Thursday 29 October, 2020

Watch: Turtles struggle against seaweed, with no one to help them

Photo via Nature Seekers/Facebook.

Photo via Nature Seekers/Facebook.

Turtles visiting Trinidad's shores to nest are once again struggling against an influx of sargassum seaweed, however due to the COVID-19 regulations, there is no one to help them.

Turtle conservation group Nature Seekers shared videos of the sargassum earlier this month, which they said is now an annual occurrence, and showed one turtle struggling to make its way back to shore amid piles of seaweed.

The deposits which were shown in early April have subsided but the group said more seaweed will come. 

The group told Loop News that due to the current regulations which prohibit gathering, it is not feasible to carry out a beach clean-up at this time. 

"As you may be aware, the sargassum influx to the region is one that now occurs every year. Some years worst than others and this year is no different."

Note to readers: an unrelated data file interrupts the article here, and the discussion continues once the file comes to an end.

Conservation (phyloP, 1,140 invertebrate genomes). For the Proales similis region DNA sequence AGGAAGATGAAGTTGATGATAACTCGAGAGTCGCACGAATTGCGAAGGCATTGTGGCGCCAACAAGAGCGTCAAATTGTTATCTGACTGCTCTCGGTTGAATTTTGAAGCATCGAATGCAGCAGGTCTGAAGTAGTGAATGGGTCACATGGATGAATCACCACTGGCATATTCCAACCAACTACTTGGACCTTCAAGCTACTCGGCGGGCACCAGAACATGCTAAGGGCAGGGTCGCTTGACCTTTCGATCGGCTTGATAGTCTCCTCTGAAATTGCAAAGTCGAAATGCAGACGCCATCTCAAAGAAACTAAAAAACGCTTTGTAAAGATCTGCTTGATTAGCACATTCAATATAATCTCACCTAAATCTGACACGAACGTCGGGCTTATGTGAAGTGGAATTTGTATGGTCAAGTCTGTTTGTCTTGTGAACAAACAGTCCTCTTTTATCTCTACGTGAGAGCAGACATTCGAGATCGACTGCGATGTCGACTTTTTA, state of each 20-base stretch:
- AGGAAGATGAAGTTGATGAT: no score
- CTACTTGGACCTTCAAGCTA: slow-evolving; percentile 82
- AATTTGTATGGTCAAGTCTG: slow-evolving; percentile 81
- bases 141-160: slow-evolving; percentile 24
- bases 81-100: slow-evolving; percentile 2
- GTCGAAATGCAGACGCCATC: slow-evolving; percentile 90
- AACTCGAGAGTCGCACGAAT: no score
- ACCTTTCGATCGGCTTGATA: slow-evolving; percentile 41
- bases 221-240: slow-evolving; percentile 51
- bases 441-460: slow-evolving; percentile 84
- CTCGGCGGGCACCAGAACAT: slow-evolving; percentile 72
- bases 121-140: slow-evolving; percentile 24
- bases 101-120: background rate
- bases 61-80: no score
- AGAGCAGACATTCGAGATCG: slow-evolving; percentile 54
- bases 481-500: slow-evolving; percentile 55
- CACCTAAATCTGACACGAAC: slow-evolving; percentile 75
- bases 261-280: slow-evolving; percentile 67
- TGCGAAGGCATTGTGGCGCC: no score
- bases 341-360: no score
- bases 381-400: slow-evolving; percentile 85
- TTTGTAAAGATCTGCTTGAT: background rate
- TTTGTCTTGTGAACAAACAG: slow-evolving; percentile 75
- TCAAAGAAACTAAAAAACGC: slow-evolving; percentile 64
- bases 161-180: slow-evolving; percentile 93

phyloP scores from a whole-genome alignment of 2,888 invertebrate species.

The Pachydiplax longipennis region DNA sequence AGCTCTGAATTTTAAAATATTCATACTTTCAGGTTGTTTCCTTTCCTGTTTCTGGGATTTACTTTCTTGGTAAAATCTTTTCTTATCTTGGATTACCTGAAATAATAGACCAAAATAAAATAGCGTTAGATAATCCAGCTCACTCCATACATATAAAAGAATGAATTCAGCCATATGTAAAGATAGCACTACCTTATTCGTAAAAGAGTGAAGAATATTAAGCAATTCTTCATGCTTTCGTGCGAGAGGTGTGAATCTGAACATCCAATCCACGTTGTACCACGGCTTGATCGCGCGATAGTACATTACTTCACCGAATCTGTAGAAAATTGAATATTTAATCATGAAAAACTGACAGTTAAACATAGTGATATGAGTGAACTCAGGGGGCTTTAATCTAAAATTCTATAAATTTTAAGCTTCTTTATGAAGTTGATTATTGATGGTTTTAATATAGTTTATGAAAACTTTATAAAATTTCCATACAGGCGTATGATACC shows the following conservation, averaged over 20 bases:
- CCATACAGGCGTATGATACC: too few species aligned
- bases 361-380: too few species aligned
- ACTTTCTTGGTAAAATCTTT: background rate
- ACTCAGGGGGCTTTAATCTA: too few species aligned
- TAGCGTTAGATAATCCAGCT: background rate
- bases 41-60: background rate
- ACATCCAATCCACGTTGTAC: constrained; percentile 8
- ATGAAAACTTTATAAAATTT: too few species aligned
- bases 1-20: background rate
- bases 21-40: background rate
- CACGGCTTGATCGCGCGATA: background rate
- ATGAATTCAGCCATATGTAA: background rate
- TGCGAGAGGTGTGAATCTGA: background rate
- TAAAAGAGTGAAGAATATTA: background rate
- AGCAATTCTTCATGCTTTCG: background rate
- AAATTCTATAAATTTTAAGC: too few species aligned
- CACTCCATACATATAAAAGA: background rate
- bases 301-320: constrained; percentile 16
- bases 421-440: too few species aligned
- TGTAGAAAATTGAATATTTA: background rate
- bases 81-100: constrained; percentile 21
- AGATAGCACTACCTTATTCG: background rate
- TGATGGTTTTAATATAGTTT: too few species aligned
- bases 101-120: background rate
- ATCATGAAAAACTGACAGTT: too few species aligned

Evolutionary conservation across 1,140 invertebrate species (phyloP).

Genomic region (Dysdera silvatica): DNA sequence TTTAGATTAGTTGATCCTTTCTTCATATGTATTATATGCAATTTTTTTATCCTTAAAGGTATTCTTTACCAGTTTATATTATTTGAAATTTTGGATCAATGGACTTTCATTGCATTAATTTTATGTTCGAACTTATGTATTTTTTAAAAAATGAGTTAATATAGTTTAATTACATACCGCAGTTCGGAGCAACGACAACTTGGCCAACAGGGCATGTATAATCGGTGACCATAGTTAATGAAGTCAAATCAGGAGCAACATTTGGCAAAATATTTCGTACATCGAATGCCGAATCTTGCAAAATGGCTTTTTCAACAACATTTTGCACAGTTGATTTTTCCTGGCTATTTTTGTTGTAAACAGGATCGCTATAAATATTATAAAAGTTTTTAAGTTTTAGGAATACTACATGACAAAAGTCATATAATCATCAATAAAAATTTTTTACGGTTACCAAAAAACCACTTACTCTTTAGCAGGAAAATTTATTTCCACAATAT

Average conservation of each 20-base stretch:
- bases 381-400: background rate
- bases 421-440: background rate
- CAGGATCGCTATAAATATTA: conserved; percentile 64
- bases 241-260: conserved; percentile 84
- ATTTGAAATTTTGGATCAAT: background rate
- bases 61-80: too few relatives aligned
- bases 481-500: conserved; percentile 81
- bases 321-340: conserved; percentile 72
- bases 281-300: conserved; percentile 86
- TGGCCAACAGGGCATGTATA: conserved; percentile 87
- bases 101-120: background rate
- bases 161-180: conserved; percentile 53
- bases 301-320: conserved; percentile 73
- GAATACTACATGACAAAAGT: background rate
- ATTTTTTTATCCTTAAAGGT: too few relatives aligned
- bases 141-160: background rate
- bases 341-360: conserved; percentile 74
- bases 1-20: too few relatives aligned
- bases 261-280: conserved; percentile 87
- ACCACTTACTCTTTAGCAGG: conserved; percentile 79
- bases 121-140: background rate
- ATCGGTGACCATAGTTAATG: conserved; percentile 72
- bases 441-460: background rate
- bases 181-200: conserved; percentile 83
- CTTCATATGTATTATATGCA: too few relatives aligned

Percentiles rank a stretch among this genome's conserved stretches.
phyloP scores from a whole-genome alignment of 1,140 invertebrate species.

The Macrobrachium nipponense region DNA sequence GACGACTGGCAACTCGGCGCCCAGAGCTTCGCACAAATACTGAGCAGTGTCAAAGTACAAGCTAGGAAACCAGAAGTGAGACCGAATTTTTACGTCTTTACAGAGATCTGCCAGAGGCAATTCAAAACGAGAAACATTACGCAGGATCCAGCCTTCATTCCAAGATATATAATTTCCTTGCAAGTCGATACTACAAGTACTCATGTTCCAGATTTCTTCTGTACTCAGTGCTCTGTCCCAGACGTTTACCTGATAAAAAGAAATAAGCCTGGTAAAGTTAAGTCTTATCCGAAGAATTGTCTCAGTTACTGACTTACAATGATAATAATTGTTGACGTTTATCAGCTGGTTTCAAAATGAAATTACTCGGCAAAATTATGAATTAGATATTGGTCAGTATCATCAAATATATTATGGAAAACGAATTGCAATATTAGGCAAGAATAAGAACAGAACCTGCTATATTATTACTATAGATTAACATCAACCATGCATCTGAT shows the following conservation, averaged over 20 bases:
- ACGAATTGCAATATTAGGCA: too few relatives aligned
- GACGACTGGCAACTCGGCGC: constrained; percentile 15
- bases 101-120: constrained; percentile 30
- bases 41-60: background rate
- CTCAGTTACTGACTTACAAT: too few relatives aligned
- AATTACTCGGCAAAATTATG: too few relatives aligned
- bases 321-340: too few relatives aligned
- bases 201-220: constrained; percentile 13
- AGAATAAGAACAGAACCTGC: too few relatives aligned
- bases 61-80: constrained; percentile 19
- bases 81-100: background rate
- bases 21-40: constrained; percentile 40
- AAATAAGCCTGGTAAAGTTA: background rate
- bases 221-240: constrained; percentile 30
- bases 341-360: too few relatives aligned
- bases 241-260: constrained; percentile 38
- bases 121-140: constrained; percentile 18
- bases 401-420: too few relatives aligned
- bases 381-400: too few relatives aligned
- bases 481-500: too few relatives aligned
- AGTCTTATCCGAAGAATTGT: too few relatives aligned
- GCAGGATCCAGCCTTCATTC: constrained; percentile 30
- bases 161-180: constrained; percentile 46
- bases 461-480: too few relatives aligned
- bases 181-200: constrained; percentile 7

"At present, the quantum has subsided however as history shows, there will be a few more waves to be deposited before the season is over."

The conditions of these beaches mean turtles may have to struggle even more to make it to nesting grounds. Some may not make it at all. 

"Depending on the amount washed in at a given time, it can be rather detrimental in that turtles are unable to access the beach."

"The ones who would have been lucky to nest before the influx, the hatchlings if hatched will have difficulty in emerging from the nest."

"Unfortunately the number of persons needed to manually clean the beach will certainly go against all public health measures."

An article shared to the Ecological Society of America says that seaweed could be detrimental to turtle nesting: "The direct consequences of sargassum accumulation on beaches may be a detriment to nesting sea turtles and their offspring in some areas."

According to another report in the Cayman Compass, hatchlings may get trapped in mounds of seaweed and die before reaching the ocean.

Trinidad and Tobago one of the largest Leatherback turtle nesting sites in the world - approximately 20,000 nests are laid each year on our islands' shores. 

Leatherback nesting season occurs from March 1 to August 31 each year. 

The Leatherback is an endangered species and is listed as an Environmentally Sensitive Species. Four other turtle species are protected by law: the Olive Ridley, Loggerhead, Hawskbill and Green Turtle. 

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